or corporate economy, but only through lifting ourselves to the warmth
of experience and human community.”(3) Amplifying their point
and tapping into longstanding anti-authoritarian and anarchist tenets,
Sullivan and Tifft continue their missive: “All law, authority
and institutions of state are based on force, violence and the fear
of punishment.(4) . . . The function of law historically has been to
deny some people the right to their personal journey, to detain us,
by demanding that we resolve our contradictions within the confines
of law and the state. . . . Law prohibits us from freeing ourselves,
experiencing ourselves in the struggle to be human.(5) . . . To accept
law, therefore is to accept a reality in which there is imposition of
person upon person. It is to accept the reality of enslavement, the
plantation of the welfare state. It is to accept the division of the
world into parts that translate into subject and objects, and the mechanisms
to manage this hierarchical division, denying autonomy to everyone.”(6)

The above passage is notable on a number
of levels. First, it represents the authors’ attempt to expand
the criminological paradigm beyond its preordained walls of “law
and order” rhetoric—no small feat at a time when few had
the temerity to raise such concerns. Second, these sentiments serve
to locate the authors specifically within the anarchist tradition of
scholarship and praxis, going back at least to Kropotkin’s famous
insight that, “We are so perverted by an education which from
infancy seeks to kill in us the spirit of revolt, and to develop that
of submission to authority; we are so perverted by this existence under
the ferrule of a law, which regulates every event in life—our
birth, our education, our development, our love, our friendship—that,
if this state of things continues, we shall lose all initiative, all
habit of thinking for ourselves.”(7) Finally, the above passage
also indicates a tendency of the authors to border on the hyperbolic—a
fact that is somewhat understandable when attempting to arouse passions
for revolutionary change, but unnecessary for scholars whose powers
of persuasion ultimately need not rely upon the vicissitudes of polemic.

Of course, simply pointing out the hierarchical
and oppressive nature of “law” is well and good as an initial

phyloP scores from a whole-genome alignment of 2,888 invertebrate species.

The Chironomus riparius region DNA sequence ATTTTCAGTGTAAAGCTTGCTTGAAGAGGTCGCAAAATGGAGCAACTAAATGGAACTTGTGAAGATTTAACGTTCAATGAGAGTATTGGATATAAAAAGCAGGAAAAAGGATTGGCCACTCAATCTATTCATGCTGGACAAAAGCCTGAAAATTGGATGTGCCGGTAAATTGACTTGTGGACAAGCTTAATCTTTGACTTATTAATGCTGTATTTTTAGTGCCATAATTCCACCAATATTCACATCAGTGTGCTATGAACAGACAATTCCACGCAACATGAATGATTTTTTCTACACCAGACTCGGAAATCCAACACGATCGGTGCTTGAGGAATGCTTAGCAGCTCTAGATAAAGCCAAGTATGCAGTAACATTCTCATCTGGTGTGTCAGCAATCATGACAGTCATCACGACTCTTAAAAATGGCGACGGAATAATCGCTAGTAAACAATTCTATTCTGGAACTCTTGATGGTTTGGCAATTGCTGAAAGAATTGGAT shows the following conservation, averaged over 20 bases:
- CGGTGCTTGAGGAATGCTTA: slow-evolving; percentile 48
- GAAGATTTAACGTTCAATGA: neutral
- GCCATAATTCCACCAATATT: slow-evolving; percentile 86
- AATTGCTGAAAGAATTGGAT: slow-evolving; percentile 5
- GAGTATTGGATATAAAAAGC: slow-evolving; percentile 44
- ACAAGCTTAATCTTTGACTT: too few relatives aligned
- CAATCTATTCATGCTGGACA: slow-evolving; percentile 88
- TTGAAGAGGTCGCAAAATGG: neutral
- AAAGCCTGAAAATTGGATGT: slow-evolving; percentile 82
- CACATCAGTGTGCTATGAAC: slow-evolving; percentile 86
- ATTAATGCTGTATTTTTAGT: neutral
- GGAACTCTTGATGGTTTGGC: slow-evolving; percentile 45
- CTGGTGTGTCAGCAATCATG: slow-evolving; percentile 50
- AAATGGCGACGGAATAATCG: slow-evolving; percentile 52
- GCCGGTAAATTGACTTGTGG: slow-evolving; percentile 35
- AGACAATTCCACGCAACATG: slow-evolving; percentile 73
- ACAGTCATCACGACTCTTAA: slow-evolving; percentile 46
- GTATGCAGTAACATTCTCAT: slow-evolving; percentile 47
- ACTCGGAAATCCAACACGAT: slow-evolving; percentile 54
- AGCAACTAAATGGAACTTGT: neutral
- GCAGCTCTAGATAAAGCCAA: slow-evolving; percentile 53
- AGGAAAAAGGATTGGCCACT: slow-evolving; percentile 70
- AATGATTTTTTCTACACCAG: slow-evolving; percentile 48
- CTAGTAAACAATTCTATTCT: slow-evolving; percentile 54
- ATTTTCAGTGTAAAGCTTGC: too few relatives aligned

endeavor, but it does beg the question of how human communities will
sustain and regulate themselves in the absence of law. On this point,
the early work of Sullivan and Tifft alludes to themes that will be
fleshed out in more detail in the later writings, calling for communities
grounded in “mutual aid, cooperation, spontaneity and peace,”(8)
as well as “self-reciprocity,” “equity,” and
“love.”(9) Taken together, these strands serve to trace
the boundaries of the authors’ vision of “a moral order
in accordance with which people, from their inner convictions, act towards
others as they desire that others should act toward them. It is a social
order in which each is able to live and act according to his or her
own judgment.”(10) Again, such themes comport with the anarchist
tradition, from Kropotkin’s Law and Authority (“No more
laws! No more judges! Liberty, equality, and practical human sympathy
are the only effectual barriers we can oppose to the anti-social instincts
of certain among us.”),(11) to Colin Ward’s Anarchy in Action
(“We must eliminate all the social causes of crime, we must develop
in man brotherly feelings, and mutual respect; we must seek useful alternatives
to crime.”).(12)

At this point, however, the thesis begins
to fray a bit around the edges, mostly due to difficulties in enunciating
precisely what such “alternatives to crime” will look like
in actual practice and application. Certainly, such difficulties are
not unique to Sullivan and Tifft’s work, but rather have been
a central challenge for anarchist writers from Godwin to the present—and
while they do cite positive examples of reconciliation in their later